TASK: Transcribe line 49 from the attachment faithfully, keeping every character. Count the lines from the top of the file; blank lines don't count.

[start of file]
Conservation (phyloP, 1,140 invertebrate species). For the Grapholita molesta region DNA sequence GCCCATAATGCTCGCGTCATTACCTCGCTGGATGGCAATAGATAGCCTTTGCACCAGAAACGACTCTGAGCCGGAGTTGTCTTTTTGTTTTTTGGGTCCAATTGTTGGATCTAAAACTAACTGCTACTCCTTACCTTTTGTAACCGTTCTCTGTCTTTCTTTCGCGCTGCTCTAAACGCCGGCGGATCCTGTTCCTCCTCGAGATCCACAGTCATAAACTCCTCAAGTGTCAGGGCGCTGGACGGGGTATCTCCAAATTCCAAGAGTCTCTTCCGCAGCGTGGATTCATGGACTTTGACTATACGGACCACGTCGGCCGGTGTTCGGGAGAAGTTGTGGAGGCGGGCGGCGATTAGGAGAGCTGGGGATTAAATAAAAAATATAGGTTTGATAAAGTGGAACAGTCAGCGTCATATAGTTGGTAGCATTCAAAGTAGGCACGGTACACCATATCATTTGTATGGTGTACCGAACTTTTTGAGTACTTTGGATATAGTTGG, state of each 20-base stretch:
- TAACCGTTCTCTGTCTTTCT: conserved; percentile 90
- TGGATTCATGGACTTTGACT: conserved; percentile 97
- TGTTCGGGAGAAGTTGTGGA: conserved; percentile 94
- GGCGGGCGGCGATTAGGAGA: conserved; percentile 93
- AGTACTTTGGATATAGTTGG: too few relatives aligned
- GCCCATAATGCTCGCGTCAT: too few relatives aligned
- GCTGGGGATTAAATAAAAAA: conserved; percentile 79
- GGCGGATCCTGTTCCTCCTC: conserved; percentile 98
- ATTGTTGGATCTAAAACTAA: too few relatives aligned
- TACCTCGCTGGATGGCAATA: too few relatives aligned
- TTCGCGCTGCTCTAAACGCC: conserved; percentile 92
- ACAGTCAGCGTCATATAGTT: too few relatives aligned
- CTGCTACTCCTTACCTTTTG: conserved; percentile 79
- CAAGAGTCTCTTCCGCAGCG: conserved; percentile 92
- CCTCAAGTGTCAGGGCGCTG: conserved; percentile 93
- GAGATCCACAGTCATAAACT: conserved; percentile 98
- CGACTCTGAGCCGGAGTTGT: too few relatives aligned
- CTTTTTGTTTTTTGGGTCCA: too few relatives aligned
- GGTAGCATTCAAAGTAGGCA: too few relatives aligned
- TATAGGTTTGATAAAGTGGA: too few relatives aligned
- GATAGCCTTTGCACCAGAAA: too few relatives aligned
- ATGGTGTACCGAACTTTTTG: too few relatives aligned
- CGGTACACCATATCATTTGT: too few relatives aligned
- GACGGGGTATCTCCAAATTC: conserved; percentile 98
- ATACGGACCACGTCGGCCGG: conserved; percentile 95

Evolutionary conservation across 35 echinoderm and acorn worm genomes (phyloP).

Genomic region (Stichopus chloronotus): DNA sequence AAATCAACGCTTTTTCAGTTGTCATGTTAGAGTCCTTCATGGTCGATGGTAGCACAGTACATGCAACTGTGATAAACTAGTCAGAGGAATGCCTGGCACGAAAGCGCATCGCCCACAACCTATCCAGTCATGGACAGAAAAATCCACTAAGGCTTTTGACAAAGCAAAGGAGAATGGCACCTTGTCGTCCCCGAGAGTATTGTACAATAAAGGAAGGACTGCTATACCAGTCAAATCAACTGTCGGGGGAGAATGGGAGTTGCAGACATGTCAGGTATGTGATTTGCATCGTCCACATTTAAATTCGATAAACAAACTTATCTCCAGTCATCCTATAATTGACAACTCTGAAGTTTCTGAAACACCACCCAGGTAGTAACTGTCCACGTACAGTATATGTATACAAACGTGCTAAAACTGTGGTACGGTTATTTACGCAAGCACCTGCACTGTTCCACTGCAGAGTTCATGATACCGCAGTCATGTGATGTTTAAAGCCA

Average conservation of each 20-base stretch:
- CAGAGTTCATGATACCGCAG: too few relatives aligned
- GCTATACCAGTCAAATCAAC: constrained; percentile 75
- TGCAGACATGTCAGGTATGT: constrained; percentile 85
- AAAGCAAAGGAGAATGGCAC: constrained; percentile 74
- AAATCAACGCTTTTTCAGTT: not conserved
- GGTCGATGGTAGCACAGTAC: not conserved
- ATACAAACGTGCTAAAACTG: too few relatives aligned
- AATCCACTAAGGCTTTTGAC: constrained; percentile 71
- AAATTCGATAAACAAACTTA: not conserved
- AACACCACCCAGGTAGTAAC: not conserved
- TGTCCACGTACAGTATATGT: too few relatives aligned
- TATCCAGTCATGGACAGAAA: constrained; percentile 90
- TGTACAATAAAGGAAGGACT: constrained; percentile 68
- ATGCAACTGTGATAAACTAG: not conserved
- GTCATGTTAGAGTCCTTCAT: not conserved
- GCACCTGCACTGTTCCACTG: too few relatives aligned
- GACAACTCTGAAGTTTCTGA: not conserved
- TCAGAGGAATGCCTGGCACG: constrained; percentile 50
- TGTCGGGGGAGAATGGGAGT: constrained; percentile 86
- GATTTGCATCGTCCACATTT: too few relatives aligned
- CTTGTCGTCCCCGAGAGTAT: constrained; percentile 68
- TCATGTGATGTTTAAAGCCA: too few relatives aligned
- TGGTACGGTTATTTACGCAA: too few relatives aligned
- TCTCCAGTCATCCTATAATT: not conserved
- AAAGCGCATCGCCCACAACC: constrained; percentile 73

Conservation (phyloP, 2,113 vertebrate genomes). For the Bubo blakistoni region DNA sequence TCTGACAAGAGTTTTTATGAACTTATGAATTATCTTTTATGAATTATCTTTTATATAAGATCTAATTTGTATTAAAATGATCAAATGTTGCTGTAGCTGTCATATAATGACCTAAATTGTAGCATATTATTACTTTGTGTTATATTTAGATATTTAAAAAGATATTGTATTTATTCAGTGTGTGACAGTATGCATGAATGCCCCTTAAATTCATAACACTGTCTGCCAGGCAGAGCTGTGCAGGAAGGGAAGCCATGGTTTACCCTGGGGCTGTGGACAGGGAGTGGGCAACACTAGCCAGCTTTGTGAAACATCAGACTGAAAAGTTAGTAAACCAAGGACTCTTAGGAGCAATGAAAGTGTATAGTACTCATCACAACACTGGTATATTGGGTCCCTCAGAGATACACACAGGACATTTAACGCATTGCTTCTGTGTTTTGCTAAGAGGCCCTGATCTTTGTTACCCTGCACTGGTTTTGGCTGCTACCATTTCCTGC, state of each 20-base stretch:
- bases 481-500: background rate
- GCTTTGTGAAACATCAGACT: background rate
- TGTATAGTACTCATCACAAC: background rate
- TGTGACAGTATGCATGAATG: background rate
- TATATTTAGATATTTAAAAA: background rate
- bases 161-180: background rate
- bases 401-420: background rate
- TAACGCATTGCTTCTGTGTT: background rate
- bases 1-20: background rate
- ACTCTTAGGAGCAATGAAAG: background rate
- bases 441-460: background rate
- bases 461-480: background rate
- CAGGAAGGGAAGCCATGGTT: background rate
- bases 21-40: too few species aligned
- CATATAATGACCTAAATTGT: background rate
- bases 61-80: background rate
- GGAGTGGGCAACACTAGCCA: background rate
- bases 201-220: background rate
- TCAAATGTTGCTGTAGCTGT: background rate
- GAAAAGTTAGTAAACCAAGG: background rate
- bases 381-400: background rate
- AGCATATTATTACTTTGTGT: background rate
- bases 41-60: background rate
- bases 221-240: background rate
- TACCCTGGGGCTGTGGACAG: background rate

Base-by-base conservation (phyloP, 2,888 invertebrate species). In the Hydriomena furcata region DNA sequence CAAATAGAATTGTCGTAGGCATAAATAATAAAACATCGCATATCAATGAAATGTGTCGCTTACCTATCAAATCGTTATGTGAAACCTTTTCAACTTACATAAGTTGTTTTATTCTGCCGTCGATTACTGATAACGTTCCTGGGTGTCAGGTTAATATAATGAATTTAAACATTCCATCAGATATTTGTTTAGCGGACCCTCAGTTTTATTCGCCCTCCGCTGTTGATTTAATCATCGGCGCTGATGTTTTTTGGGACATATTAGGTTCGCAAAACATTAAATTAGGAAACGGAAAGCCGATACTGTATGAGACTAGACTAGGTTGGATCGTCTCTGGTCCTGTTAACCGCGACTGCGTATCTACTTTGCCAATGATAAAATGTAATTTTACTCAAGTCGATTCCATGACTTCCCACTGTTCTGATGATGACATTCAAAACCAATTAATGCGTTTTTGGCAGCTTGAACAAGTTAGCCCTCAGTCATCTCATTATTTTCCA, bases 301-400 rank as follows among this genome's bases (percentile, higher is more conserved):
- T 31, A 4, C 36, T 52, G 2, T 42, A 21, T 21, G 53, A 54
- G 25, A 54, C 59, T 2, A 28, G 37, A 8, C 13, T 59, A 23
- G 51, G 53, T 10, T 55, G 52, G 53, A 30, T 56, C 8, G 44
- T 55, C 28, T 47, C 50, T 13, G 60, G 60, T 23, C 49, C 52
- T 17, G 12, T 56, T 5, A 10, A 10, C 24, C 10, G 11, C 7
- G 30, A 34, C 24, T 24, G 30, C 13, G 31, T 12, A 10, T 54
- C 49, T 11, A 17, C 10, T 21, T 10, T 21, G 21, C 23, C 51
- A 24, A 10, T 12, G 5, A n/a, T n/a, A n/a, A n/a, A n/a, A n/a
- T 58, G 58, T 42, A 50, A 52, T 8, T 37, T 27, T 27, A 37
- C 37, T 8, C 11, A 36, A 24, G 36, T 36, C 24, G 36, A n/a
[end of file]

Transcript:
- GATTTGCATCGTCCACATTT: too few relatives aligned